D&RI: What attracted you to the Hazelwood project?
Bartek Kogutowski, project manager: As the world transitions to a clean energy future Delta Group aspires to be at the forefront of generational change and the Hazelwood Mine & Power Station Demolition Project represented a once in a generation project.
It offered us a rare opportunity to combine the experience we have acquired during more than 30 years in high-risk demolition works across Australasia, with a carefully integrated works programme involving our demolition, recycling, environmental, civil construction and heavy plant hire contracting services.
What were the major technical challenges involved?
Delta Group faced – and continues to face – several critical technical challenges following contract award in late 2018, including asbestos contaminated materials throughout the plant.
There were also severely compromised concrete chimney stack structures, which meant a one-off explosive demolition event was deemed the safest possible option. We applied engineered cut designs and fell techniques to minimise dust resulting from the fells that mirrored detailed wind and weather modelling conducted over 18 months to two years.
Located within 140 m (460 ft) of the fell zone is a critical piece of live infrastructure for the Australian electricity network that represented more than 30% of all electricity to the State of Victoria as well as a vital interconnector for Australia’s vast eastern, central and Western electricity grids. Detailed computer-generated analysis of the combined 24,000 t plus stack fells within 140 m of live operational assets was carried out to ensure we did not compromise either the HSCC structure and adjacent switch yard.
The latest stage of the project involved the felling of the power station’s iconic chimney stacks. What else had you done on the site before that?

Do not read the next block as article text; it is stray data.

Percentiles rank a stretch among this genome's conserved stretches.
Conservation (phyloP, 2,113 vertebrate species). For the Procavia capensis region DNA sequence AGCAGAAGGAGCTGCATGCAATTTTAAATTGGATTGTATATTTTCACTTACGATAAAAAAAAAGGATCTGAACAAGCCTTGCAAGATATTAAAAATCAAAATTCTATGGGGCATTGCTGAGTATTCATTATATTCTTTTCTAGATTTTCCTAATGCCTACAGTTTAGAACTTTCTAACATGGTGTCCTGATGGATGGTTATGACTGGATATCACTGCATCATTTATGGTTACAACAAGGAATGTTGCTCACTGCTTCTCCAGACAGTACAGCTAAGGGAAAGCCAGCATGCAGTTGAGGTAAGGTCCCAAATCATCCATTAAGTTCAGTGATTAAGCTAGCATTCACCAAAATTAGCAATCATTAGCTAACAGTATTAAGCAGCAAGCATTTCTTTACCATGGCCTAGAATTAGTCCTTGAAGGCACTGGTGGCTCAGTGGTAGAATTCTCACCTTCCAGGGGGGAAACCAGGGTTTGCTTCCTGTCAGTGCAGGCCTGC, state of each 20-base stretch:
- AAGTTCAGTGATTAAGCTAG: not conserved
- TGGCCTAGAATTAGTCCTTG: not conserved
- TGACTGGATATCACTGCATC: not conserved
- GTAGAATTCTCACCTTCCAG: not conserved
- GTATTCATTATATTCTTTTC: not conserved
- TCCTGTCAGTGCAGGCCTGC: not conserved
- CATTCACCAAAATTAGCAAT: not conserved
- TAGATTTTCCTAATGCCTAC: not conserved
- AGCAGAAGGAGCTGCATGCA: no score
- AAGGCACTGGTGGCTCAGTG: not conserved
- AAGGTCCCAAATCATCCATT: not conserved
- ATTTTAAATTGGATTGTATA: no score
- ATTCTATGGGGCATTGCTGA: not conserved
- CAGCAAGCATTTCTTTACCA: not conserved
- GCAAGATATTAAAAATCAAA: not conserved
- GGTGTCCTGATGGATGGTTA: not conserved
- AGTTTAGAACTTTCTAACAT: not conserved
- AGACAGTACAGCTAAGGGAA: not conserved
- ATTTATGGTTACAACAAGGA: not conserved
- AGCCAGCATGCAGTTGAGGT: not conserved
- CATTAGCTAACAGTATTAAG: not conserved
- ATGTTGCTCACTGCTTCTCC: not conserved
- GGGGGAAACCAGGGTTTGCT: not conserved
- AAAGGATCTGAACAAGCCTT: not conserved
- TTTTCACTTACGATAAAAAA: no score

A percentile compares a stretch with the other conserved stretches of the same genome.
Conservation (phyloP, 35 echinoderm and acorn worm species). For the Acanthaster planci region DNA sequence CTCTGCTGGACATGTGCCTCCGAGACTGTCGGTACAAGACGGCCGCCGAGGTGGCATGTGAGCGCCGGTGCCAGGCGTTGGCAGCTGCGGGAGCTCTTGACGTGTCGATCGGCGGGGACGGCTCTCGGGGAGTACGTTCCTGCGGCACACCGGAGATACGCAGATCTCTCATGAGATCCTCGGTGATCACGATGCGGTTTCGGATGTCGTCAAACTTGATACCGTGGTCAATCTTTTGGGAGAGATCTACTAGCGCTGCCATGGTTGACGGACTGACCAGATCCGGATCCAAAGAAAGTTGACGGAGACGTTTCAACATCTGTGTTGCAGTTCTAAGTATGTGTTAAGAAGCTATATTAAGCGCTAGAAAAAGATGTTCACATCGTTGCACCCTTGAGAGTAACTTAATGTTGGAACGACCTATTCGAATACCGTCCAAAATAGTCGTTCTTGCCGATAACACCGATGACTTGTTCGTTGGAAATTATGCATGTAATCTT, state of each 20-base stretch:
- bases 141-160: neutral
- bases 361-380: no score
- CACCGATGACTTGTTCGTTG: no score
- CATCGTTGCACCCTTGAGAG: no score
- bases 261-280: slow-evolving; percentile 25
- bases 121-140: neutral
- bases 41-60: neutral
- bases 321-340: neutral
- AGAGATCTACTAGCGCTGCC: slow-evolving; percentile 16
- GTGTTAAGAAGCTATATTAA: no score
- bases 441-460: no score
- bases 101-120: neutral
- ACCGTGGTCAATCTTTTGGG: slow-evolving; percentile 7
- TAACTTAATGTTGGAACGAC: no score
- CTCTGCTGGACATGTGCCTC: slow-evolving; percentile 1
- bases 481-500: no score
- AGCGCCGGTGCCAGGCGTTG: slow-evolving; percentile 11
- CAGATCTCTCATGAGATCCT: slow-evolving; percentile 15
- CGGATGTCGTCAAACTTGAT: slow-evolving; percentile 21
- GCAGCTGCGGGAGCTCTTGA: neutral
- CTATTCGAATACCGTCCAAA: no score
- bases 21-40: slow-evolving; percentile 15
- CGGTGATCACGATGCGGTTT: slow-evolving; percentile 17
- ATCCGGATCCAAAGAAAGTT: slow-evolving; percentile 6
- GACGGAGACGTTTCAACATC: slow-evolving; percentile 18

We processed and recycling of more than 32,000 t of steel (with up to 100,000 t left to salvage); demolished 24 precipitators of 400 t each; four 15 m (49 ft) transfer houses and four boiler house coal handling rising conveyors.
In addition, the project called for the removal of more than 20,000 sq m (215,000 sq ft) of asbestos cladding, as well as 7,000 cu m (75,000 sq ft) of asbestos contaminated waste, and the installation of two 500 m (1,640 ft) long dust suppression water lines that were specific to the stack fells.
Other requirements included the construction and management of an onsite asbestos containment cell and the dismantling and demolition of four out of a total of eight steam turbines and the surrounding turbine hall structure.
Finally, we had to deconstruct and demolish the adjacent mine infrastructure, including 11,000 t of steel, 9,000 t of concrete, tripper stackers, slew conveyors and conveyor lines.
How big a problem was the asbestos in the chimneys and how did you make sure this was handled safely?
Asbestos was and remains a critical project issue that requires significant and ongoing risk reviews, planning and engineering.
According to independent engineering assessments, the volume ratio of bonded non-friable asbestos in each chimney was 0.0065%.
Asbestos in each chimney stack was also inaccessible as it had been poured in-situ of the concrete when they were built in the early 1960s.
While the ratio was considered a very low risk, the seriousness of ensuring this risk relating to exposure to onsite workers and the surrounding community was treated with the utmost importance and was not to be compromised in our planning.
The proximity of the Morwell and Churchill townships and their residents were a stimulus in this planning, which also included what we believe to be one of the world’s first deep dive studies into dust plume modelling of such an explosive demolition event.
In the course of 18 to 24 months and stretching back as far as publicly available wind and weather data would allow, ERM Australia undertook a detailed study using Calpuff software to ensure our designs and methods for the fells event did not expose the local community, workers or adjoining business’ to any identified risk.